Paternity Leave (2015)
Accidental pregnancy isn’t something that most gay men worry about. But in Greg and Ken’s case, a medical miracle turns their lives upside down as they deal with having a baby.
Synopsis from TLA: “Greg… is settled into a stable and healthy relationship with Ken… Caught in a moment of passion on the eve of their four-year anniversary, Greg soon begins feeling nauseated, fatigued, moody and – most unfortunately – fat. … To everyone’s amazement, Greg is pregnant. Shock, stress and fear settle in, and Greg’s relationship gets put to the ultimate test.”
I like the concept of this film. As I anticipated watching it I figured it would of course be comedic, but also explore how a gay couple would first react to this as something unexpected, and then how would they deal with a pregnancy differently than a straight couple. And of course given the title, I thought it might also have some political commentary in there as well.
There is quite a lead up to how Ken and Greg became a couple. There’s some snap backs to 4 years ago, and we see a lot of detail about what their lives were like before they were together. I usually like this kind of character development as it often gives us a better idea of why people do what they do. In this case, I thought it could have been a little more succinct.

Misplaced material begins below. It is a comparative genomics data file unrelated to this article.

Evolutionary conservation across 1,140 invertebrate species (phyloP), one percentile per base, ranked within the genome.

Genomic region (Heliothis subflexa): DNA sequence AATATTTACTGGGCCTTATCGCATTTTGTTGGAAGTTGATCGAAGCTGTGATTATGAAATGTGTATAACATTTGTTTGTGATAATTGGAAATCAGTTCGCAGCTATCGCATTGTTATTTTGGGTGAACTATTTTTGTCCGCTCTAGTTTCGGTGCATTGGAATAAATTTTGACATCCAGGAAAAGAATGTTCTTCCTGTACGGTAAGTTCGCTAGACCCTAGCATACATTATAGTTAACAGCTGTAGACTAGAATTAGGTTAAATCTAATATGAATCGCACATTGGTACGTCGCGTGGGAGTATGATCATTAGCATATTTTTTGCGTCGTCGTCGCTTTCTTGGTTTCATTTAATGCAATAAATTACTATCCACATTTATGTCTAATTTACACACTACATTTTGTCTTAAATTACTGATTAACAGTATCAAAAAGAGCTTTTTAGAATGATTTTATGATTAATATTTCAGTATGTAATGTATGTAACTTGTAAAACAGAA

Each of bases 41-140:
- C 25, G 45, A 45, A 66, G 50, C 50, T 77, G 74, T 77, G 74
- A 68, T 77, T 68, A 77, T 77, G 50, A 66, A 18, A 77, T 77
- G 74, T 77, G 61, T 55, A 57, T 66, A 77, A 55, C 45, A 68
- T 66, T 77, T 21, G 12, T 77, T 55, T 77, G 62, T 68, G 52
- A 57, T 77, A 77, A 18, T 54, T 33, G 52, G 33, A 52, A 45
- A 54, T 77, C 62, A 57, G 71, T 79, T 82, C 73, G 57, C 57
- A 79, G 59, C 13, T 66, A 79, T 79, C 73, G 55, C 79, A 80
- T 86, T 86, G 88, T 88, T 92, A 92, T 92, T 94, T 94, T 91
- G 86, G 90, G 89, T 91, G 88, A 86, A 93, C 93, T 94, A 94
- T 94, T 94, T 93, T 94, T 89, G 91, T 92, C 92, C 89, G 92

When the couple finds out that they’re pregnant it sends them through a range of emotions. Disbelief, excitement, disappointment… I thought their reaction to the pregnancy itself was a little odd, but then I figured that’s not really the point of this – it’s more about them and becoming parents. There is some good stuff here and they start to deal with the pregnancy. Acting here is good and the actors have good chemistry.
One of the things I disliked about the film was (without giving too much away) how it moved away from how they dealt with these events as a couple, and more about how each of them coped on their own. I felt like the dramatic argument was undeveloped and out of the blue. At this point the film turned more towards the horrors of being pregnant, and less about the couple and parenthood.
The good part of this sequence of events was Thomas, the delivery nurse, played by Chris Salvatore. I liked him in this role, and he played a very sweet, kind person. Interestingly, the budding friendship between Greg and Thomas makes you think certain things may happen between them. I almost wished they had at that point.
There were some seriously funny and interesting lines delivered by the main characters. One I liked in particular was, “Mother Goose… it’s why adults have such a hard time separating themselves from mediums and religion. They never learned to tell the difference between truth and fiction.”
By the end, the film has created a world where men getting pregnant is more commonplace, and there is some commentary on paternity leave. There were some good lines, and the generally positive ending leaves you feeling like all is well. There are parts that could have been more concise and some potential was lost somewhere, but overall it was a good dive into some of the aspects of gay men spontaneously becoming parents.